As mentioned, the Sunday brunch includes unlimited Bloody Mary’s and Buckz Fizz – I only tried the latter and found it to be a bit light on the wine – but perhaps this is not a bad idea, considering most people have to work the following day! Coffee and a selection of teas are also included and I fell in love with the boar-topped silver teapot . For the price of £35 per person, I thought the meal was pretty good value – it’s a wonderfully central location and even if the mains were lacklustre, you could go crazy on salads, prawns and oysters (and of course the dessert smorgasbord) and still get your money’s worth quite easily. On the basis that fixed price buffet specials seldom show off a restaurant to best advantage, I am also curious to go back to try the a la carte menu, which includes pulled lamb as well as classics like baby back ribs and hush puppies.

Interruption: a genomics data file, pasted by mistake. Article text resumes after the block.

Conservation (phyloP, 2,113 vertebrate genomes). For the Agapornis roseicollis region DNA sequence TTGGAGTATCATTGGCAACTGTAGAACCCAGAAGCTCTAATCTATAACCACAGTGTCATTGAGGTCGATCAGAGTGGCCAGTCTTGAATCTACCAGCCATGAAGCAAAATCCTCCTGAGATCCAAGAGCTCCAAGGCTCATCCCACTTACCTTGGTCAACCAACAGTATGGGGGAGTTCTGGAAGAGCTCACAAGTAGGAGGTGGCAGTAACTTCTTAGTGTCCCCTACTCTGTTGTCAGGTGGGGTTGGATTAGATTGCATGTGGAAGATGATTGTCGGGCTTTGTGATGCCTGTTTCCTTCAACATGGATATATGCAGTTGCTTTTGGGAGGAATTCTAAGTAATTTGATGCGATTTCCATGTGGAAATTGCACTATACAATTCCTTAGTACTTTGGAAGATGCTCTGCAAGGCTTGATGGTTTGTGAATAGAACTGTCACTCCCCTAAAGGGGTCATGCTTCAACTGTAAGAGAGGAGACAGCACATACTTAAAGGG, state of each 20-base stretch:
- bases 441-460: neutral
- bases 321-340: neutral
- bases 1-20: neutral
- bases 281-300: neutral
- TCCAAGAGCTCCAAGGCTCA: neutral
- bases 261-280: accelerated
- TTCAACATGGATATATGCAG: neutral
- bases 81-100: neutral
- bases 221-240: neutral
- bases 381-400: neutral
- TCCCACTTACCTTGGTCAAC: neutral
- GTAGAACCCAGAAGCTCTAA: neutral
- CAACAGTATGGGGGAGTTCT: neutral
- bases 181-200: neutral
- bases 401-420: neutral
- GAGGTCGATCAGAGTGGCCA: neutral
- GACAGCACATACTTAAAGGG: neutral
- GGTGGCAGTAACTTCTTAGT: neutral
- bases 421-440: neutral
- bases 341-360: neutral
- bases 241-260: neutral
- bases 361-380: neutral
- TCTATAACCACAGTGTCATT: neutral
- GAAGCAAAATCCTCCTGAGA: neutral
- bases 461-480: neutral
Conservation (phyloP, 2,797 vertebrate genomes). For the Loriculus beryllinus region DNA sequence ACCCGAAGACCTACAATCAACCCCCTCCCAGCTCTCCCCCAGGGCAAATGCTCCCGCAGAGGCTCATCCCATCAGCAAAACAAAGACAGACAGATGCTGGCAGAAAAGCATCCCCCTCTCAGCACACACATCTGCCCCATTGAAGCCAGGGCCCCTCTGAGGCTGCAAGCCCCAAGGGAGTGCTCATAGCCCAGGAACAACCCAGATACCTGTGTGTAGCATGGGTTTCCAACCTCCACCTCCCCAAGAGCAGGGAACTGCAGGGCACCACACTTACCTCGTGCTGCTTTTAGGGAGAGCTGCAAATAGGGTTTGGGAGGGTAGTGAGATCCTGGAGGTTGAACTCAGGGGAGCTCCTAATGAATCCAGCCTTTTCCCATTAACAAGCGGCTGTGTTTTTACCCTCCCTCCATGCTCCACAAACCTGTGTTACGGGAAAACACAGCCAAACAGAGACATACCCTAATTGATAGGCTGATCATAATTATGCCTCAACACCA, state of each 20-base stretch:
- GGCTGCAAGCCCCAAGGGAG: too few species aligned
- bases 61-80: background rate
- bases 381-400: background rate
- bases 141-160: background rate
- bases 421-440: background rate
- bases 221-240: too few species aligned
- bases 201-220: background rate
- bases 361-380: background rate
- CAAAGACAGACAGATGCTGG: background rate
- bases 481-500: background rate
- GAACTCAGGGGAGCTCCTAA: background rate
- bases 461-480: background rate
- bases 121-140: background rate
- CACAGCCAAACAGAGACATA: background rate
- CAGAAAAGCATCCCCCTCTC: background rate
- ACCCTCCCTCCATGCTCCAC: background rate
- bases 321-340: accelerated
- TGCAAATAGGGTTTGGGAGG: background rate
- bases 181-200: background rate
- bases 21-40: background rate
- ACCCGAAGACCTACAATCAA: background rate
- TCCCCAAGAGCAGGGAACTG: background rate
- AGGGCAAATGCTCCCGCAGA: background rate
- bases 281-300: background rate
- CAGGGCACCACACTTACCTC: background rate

Liked: the impressive dessert buffet, the salads
Disliked: the impractical salad servers, the lacklustre main courses
In a nutshell: Good value if you want to fill up on unlimited prawns, oysters and desserts – and Bloody Marys/Bucks Fizz.
Wow factor out of 10: 6
DISCLOSURE: I enjoyed this meal as a guest of the Blue Boar Smokehouse but received no other remuneration to write this post and all opinions are my own.
Blue Boar Smokehouse & Bar
37-45 Tothill Street